"The NASCAR building in our backyard": Why neighbors are against a new Charlotte tower

Office building planned at Third Street and Baldwin Avenue.
Office building planned at Third Street and Baldwin Avenue.

Residents at Charlotte City Council on Monday said they are opposed to plans by NAI Southern to build an office tower and hotel in the midtown area of Charlotte, outside uptown, where they fear the increased height, traffic and density will hurt existing neighborhoods.

The building would be 20 stories tall, up to 299 feet, according to plans filed with the city. It would be built on a 3.4-acre site between Third and Fourth streets, at the intersection with Baldwin Avenue. The plans also call for 16,800 square feet of ground-floor shops and restaurants, as well as a 240-room hotel on the Fourth Street side of the site.

The tower would be one of the tallest buildings outside uptown, and with 512,000 square feet of office space, it could create a big draw for more employers. While the developers said the site is perfect for more density and an "exciting" building, nearby residents said it's just too big.

"There's this funny space between Third and Fourth streets," said land use attorney Collin Brown, representing the developers. The area isn't really Cherry or Elizabeth, putting it in a "no-man's land" where more height and density is appropriate, he said. The site is within 500 feet of the Gold Line streetcar as well.

"We're going to have to accommodate development," especially in areas near transit lines, he said. The developers would install a new stoplight at Third Street and Baldwin Avenue, along with more pedestrian connections.

"We've tried to be bold and transformational for the area," he said. That's attracted some opposition, he acknowledged. "One of the goals here was to create an inspiring development, to do something people would love. ... You may hear oh, it sticks out like a sore thumb."

The number of vehicle trips per day at the site would more than double, city planning staff estimates, jumping from 3,160 now to almost 8,600.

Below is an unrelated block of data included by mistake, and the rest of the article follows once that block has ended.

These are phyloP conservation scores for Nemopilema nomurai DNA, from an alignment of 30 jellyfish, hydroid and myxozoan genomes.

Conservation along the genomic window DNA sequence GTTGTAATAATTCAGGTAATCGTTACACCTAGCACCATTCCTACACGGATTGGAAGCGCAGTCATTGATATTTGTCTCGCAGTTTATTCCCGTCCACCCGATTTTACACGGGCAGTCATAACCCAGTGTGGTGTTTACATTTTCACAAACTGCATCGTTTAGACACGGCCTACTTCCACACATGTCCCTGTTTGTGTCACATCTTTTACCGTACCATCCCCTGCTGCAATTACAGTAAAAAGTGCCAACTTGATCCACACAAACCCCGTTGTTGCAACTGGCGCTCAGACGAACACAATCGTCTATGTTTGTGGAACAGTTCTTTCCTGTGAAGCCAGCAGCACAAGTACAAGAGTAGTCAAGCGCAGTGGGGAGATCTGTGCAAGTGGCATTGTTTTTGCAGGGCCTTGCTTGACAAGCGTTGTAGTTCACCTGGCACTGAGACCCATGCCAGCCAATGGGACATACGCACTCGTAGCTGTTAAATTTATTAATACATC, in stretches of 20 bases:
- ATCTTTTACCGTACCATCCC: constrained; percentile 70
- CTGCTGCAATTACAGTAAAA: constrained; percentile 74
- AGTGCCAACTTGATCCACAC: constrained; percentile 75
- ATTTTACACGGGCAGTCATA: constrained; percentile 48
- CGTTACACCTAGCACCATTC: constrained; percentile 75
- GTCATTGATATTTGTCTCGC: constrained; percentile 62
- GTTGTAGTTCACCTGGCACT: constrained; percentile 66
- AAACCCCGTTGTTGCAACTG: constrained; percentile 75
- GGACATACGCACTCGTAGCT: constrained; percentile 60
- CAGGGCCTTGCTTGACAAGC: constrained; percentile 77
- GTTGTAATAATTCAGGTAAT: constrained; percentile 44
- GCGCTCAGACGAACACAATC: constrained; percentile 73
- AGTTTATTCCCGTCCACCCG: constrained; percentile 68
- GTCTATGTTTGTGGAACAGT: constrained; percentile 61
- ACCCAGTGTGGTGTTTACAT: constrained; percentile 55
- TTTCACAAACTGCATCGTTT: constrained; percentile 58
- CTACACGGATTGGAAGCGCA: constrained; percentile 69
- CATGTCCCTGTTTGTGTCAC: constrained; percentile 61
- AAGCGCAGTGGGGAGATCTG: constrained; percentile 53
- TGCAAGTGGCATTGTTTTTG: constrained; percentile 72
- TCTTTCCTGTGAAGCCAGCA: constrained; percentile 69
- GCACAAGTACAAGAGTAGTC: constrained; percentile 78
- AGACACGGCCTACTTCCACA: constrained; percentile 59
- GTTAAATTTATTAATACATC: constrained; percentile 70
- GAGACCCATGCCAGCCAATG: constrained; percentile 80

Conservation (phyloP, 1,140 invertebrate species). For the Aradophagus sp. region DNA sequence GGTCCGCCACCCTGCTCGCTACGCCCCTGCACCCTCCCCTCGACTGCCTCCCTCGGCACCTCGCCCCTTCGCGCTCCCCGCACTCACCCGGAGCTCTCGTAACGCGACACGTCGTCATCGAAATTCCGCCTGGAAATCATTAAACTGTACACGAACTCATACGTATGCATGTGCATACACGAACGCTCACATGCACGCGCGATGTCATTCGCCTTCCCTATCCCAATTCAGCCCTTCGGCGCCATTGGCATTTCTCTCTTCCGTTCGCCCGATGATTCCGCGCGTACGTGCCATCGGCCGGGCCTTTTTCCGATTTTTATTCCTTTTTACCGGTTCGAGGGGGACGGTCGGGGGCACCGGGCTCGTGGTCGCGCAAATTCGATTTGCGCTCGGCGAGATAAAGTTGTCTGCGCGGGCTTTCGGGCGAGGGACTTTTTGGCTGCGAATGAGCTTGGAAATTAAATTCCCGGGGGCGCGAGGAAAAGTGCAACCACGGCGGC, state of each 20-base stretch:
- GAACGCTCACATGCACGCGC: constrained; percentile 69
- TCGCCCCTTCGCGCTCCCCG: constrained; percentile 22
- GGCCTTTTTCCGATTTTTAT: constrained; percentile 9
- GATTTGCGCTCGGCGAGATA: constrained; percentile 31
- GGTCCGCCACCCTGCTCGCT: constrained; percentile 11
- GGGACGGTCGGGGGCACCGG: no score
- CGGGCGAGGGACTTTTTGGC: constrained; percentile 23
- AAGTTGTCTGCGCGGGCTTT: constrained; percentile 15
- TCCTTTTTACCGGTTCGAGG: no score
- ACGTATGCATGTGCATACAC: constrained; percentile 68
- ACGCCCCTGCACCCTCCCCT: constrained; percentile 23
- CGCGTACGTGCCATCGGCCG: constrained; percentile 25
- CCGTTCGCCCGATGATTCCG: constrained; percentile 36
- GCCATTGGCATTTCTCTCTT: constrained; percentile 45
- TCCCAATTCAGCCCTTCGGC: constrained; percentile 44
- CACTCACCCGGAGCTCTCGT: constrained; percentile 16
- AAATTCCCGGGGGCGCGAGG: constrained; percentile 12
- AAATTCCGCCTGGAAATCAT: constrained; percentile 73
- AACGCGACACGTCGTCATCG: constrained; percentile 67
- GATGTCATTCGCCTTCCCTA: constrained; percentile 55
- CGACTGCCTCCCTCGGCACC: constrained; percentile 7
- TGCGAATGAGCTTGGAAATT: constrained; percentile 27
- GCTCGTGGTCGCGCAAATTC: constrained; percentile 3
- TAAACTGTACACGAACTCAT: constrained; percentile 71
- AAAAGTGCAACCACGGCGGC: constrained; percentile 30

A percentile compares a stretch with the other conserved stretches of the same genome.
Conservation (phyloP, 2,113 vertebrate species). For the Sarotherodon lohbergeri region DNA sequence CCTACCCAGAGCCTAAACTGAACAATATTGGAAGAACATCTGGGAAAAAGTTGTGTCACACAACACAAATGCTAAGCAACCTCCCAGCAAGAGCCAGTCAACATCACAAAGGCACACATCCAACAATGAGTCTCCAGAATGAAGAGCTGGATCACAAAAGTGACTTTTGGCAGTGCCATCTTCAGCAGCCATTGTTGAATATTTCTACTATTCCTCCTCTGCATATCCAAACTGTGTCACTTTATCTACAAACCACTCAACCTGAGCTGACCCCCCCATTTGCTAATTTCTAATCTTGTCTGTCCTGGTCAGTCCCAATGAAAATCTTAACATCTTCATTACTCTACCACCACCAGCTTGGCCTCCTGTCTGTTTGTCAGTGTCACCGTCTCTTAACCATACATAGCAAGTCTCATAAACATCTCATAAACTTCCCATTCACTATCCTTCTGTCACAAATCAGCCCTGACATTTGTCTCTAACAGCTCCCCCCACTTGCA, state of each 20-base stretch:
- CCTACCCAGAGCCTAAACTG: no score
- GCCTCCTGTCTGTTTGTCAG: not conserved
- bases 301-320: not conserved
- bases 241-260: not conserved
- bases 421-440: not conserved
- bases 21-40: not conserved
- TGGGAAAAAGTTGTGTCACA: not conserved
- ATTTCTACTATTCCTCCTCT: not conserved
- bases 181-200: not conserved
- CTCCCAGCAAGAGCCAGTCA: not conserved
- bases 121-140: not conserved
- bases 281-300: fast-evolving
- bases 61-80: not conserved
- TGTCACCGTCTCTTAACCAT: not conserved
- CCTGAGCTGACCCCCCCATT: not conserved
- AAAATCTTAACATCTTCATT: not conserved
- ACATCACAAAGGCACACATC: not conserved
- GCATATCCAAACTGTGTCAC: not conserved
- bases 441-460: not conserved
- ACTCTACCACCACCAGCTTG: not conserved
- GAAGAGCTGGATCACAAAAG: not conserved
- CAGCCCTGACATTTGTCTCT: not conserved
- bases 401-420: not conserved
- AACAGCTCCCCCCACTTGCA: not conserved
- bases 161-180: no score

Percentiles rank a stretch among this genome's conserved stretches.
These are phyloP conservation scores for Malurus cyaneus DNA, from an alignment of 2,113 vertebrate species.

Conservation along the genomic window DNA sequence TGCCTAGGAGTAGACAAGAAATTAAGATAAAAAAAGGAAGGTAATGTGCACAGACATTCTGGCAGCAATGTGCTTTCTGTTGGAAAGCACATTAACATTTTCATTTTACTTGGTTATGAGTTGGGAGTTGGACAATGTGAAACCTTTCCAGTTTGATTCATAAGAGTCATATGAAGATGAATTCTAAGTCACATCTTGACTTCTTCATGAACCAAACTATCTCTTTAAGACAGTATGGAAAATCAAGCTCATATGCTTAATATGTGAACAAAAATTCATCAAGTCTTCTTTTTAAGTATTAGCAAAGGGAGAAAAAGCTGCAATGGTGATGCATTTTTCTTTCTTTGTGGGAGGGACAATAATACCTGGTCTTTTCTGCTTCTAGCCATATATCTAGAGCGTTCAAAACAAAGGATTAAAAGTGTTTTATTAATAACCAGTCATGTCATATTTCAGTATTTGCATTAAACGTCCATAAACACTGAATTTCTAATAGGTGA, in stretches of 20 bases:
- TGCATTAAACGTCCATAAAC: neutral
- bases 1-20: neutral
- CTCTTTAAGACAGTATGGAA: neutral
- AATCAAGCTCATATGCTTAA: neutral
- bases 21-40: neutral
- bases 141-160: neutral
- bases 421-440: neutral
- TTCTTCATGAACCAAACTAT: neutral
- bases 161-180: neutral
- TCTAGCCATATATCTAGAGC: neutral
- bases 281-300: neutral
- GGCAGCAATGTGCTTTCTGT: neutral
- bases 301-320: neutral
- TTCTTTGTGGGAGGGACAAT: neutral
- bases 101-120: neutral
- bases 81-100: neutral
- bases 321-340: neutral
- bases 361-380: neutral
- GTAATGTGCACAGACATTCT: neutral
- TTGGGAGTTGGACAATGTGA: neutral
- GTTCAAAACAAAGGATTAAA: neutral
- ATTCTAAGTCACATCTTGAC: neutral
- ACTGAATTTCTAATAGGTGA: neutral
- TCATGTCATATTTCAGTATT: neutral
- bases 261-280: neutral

"I'm a little concerned about these traffic numbers," said council member Ed Driggs. He questioned whether the height is really necessary to make the project viable.

"We've got to have the height to get the views and attract the caliber of tenant we're planning for," said developer Caldwell Rose.

Sylvia Bittle-Patton, a Cherry resident, said the development doesn't fit with existing plans for the area and is too tall.

"We are now going to 299 feet high," she said. "That's not reasonable or in the public's interest. ... It's also going to set a precedent for proliferation. It's a slippery slope."

One neighbor said she was opposed to the building because it would be "the height of the NASCAR building in our backyards." Another said the streetcar is too slow to be a reliable method of transportation, and that it shouldn't be counted on to draw development like the Blue Line.

"Whether you like it or not, the streetcar is here," said council member Justin Harlow, who said the renderings are "fantastic," though he is concerned about the height. Other council members said they're conflicted.

"This is one I'm struggling with," said council member Julie Eiselt. "We don't have a plan. ... I'm completely frustrated that we don't know what we want our city to look like."

LaWana Mayfield said she's concerned the development doesn't fit with the area.

"I don't think we're on the same page," she said. "I'm concerned, within that mile of uptown, what's it going to look like? ... Charlotte doesn't all need to look like uptown."

Ely Portillo: 704-358-5041